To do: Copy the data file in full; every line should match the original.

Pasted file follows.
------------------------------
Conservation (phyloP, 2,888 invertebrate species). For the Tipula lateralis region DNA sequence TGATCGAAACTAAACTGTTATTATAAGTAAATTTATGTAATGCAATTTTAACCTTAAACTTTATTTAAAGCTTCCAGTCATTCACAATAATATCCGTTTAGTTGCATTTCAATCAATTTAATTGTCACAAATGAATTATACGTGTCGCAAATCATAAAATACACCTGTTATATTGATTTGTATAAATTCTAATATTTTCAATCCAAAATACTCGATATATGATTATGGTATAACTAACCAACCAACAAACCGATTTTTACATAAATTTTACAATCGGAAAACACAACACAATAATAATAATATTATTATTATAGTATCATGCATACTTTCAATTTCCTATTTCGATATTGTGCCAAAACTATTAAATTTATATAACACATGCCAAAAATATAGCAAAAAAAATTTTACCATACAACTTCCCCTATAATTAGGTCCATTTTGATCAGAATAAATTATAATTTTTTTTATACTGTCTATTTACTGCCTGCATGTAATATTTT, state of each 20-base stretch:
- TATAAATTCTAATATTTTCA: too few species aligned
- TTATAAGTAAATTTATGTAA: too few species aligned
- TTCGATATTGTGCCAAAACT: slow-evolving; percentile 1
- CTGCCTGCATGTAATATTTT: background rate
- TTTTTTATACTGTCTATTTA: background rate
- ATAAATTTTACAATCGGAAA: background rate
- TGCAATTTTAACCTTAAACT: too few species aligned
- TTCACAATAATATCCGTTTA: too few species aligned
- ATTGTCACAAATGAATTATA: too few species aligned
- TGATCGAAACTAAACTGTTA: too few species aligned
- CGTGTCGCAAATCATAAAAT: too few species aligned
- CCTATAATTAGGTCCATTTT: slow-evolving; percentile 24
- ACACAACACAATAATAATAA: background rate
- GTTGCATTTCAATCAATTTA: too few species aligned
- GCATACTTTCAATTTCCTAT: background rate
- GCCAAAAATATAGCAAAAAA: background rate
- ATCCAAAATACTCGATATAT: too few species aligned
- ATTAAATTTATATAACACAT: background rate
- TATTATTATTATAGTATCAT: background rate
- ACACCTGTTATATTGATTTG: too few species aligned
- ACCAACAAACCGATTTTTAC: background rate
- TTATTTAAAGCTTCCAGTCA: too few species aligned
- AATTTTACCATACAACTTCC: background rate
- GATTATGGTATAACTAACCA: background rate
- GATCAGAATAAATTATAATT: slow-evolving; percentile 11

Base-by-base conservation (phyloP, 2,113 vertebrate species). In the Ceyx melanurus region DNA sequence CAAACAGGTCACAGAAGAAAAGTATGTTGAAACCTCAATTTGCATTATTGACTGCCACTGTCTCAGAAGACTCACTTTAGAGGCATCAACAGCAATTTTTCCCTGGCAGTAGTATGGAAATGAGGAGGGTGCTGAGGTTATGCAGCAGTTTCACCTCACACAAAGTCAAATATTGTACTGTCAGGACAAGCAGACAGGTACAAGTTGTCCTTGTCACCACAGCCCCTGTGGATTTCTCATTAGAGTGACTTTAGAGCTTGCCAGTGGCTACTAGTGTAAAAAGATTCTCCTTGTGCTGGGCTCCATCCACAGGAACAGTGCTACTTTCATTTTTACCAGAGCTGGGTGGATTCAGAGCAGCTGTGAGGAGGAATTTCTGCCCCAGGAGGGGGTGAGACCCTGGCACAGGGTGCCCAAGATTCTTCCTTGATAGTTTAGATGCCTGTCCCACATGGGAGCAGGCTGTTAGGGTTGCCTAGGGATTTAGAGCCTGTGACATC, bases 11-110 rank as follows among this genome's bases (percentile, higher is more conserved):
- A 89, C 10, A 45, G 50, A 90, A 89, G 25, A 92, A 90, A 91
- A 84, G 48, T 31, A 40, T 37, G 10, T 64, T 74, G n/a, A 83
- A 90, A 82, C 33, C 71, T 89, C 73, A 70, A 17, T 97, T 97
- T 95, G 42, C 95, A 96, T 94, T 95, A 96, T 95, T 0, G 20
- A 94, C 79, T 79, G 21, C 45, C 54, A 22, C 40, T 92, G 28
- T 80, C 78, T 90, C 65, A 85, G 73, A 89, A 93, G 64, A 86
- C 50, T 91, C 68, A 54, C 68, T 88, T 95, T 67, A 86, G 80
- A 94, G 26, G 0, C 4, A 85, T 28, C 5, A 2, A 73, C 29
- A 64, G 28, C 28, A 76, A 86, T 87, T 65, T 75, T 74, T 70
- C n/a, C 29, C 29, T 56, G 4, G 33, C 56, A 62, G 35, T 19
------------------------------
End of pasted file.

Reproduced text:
Conservation (phyloP, 2,888 invertebrate species). For the Tipula lateralis region DNA sequence TGATCGAAACTAAACTGTTATTATAAGTAAATTTATGTAATGCAATTTTAACCTTAAACTTTATTTAAAGCTTCCAGTCATTCACAATAATATCCGTTTAGTTGCATTTCAATCAATTTAATTGTCACAAATGAATTATACGTGTCGCAAATCATAAAATACACCTGTTATATTGATTTGTATAAATTCTAATATTTTCAATCCAAAATACTCGATATATGATTATGGTATAACTAACCAACCAACAAACCGATTTTTACATAAATTTTACAATCGGAAAACACAACACAATAATAATAATATTATTATTATAGTATCATGCATACTTTCAATTTCCTATTTCGATATTGTGCCAAAACTATTAAATTTATATAACACATGCCAAAAATATAGCAAAAAAAATTTTACCATACAACTTCCCCTATAATTAGGTCCATTTTGATCAGAATAAATTATAATTTTTTTTATACTGTCTATTTACTGCCTGCATGTAATATTTT, state of each 20-base stretch:
- TATAAATTCTAATATTTTCA: too few species aligned
- TTATAAGTAAATTTATGTAA: too few species aligned
- TTCGATATTGTGCCAAAACT: slow-evolving; percentile 1
- CTGCCTGCATGTAATATTTT: background rate
- TTTTTTATACTGTCTATTTA: background rate
- ATAAATTTTACAATCGGAAA: background rate
- TGCAATTTTAACCTTAAACT: too few species aligned
- TTCACAATAATATCCGTTTA: too few species aligned
- ATTGTCACAAATGAATTATA: too few species aligned
- TGATCGAAACTAAACTGTTA: too few species aligned
- CGTGTCGCAAATCATAAAAT: too few species aligned
- CCTATAATTAGGTCCATTTT: slow-evolving; percentile 24
- ACACAACACAATAATAATAA: background rate
- GTTGCATTTCAATCAATTTA: too few species aligned
- GCATACTTTCAATTTCCTAT: background rate
- GCCAAAAATATAGCAAAAAA: background rate
- ATCCAAAATACTCGATATAT: too few species aligned
- ATTAAATTTATATAACACAT: background rate
- TATTATTATTATAGTATCAT: background rate
- ACACCTGTTATATTGATTTG: too few species aligned
- ACCAACAAACCGATTTTTAC: background rate
- TTATTTAAAGCTTCCAGTCA: too few species aligned
- AATTTTACCATACAACTTCC: background rate
- GATTATGGTATAACTAACCA: background rate
- GATCAGAATAAATTATAATT: slow-evolving; percentile 11

Base-by-base conservation (phyloP, 2,113 vertebrate species). In the Ceyx melanurus region DNA sequence CAAACAGGTCACAGAAGAAAAGTATGTTGAAACCTCAATTTGCATTATTGACTGCCACTGTCTCAGAAGACTCACTTTAGAGGCATCAACAGCAATTTTTCCCTGGCAGTAGTATGGAAATGAGGAGGGTGCTGAGGTTATGCAGCAGTTTCACCTCACACAAAGTCAAATATTGTACTGTCAGGACAAGCAGACAGGTACAAGTTGTCCTTGTCACCACAGCCCCTGTGGATTTCTCATTAGAGTGACTTTAGAGCTTGCCAGTGGCTACTAGTGTAAAAAGATTCTCCTTGTGCTGGGCTCCATCCACAGGAACAGTGCTACTTTCATTTTTACCAGAGCTGGGTGGATTCAGAGCAGCTGTGAGGAGGAATTTCTGCCCCAGGAGGGGGTGAGACCCTGGCACAGGGTGCCCAAGATTCTTCCTTGATAGTTTAGATGCCTGTCCCACATGGGAGCAGGCTGTTAGGGTTGCCTAGGGATTTAGAGCCTGTGACATC, bases 11-110 rank as follows among this genome's bases (percentile, higher is more conserved):
- A 89, C 10, A 45, G 50, A 90, A 89, G 25, A 92, A 90, A 91
- A 84, G 48, T 31, A 40, T 37, G 10, T 64, T 74, G n/a, A 83
- A 90, A 82, C 33, C 71, T 89, C 73, A 70, A 17, T 97, T 97
- T 95, G 42, C 95, A 96, T 94, T 95, A 96, T 95, T 0, G 20
- A 94, C 79, T 79, G 21, C 45, C 54, A 22, C 40, T 92, G 28
- T 80, C 78, T 90, C 65, A 85, G 73, A 89, A 93, G 64, A 86
- C 50, T 91, C 68, A 54, C 68, T 88, T 95, T 67, A 86, G 80
- A 94, G 26, G 0, C 4, A 85, T 28, C 5, A 2, A 73, C 29
- A 64, G 28, C 28, A 76, A 86, T 87, T 65, T 75, T 74, T 70
- C n/a, C 29, C 29, T 56, G 4, G 33, C 56, A 62, G 35, T 19